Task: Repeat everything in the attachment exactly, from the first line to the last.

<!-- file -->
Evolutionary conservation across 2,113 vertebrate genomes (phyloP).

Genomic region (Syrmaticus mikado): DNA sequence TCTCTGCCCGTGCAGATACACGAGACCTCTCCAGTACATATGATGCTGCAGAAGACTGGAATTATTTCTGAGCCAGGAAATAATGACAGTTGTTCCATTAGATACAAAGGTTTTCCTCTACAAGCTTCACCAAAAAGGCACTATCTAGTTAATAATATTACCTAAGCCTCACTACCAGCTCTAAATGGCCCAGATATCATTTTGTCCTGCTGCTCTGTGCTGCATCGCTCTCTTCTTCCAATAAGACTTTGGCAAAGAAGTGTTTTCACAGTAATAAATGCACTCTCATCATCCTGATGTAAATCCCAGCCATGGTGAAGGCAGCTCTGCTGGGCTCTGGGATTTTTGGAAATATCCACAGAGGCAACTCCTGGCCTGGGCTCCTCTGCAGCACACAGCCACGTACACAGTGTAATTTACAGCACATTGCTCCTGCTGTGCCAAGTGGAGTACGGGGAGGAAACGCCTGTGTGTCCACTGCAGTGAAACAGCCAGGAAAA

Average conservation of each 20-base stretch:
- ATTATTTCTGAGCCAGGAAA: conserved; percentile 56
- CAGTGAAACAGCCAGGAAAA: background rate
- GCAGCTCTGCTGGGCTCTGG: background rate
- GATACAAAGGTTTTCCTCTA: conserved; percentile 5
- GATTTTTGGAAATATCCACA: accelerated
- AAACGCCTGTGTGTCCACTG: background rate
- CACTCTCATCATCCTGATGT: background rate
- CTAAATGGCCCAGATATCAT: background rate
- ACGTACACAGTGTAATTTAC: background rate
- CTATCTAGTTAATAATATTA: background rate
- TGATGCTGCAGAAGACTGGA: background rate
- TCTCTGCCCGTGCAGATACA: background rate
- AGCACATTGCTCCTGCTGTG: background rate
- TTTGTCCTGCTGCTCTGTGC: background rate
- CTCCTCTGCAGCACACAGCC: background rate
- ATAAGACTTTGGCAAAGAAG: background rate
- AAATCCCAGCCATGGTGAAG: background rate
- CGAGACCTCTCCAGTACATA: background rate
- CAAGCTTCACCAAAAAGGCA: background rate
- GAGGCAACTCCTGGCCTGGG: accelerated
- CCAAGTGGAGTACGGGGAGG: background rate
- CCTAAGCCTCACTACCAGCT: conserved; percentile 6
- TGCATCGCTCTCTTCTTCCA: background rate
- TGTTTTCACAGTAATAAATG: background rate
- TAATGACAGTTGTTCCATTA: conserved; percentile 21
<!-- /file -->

Evolutionary conservation across 2,113 vertebrate genomes (phyloP).

Genomic region (Syrmaticus mikado): DNA sequence TCTCTGCCCGTGCAGATACACGAGACCTCTCCAGTACATATGATGCTGCAGAAGACTGGAATTATTTCTGAGCCAGGAAATAATGACAGTTGTTCCATTAGATACAAAGGTTTTCCTCTACAAGCTTCACCAAAAAGGCACTATCTAGTTAATAATATTACCTAAGCCTCACTACCAGCTCTAAATGGCCCAGATATCATTTTGTCCTGCTGCTCTGTGCTGCATCGCTCTCTTCTTCCAATAAGACTTTGGCAAAGAAGTGTTTTCACAGTAATAAATGCACTCTCATCATCCTGATGTAAATCCCAGCCATGGTGAAGGCAGCTCTGCTGGGCTCTGGGATTTTTGGAAATATCCACAGAGGCAACTCCTGGCCTGGGCTCCTCTGCAGCACACAGCCACGTACACAGTGTAATTTACAGCACATTGCTCCTGCTGTGCCAAGTGGAGTACGGGGAGGAAACGCCTGTGTGTCCACTGCAGTGAAACAGCCAGGAAAA

Average conservation of each 20-base stretch:
- ATTATTTCTGAGCCAGGAAA: conserved; percentile 56
- CAGTGAAACAGCCAGGAAAA: background rate
- GCAGCTCTGCTGGGCTCTGG: background rate
- GATACAAAGGTTTTCCTCTA: conserved; percentile 5
- GATTTTTGGAAATATCCACA: accelerated
- AAACGCCTGTGTGTCCACTG: background rate
- CACTCTCATCATCCTGATGT: background rate
- CTAAATGGCCCAGATATCAT: background rate
- ACGTACACAGTGTAATTTAC: background rate
- CTATCTAGTTAATAATATTA: background rate
- TGATGCTGCAGAAGACTGGA: background rate
- TCTCTGCCCGTGCAGATACA: background rate
- AGCACATTGCTCCTGCTGTG: background rate
- TTTGTCCTGCTGCTCTGTGC: background rate
- CTCCTCTGCAGCACACAGCC: background rate
- ATAAGACTTTGGCAAAGAAG: background rate
- AAATCCCAGCCATGGTGAAG: background rate
- CGAGACCTCTCCAGTACATA: background rate
- CAAGCTTCACCAAAAAGGCA: background rate
- GAGGCAACTCCTGGCCTGGG: accelerated
- CCAAGTGGAGTACGGGGAGG: background rate
- CCTAAGCCTCACTACCAGCT: conserved; percentile 6
- TGCATCGCTCTCTTCTTCCA: background rate
- TGTTTTCACAGTAATAAATG: background rate
- TAATGACAGTTGTTCCATTA: conserved; percentile 21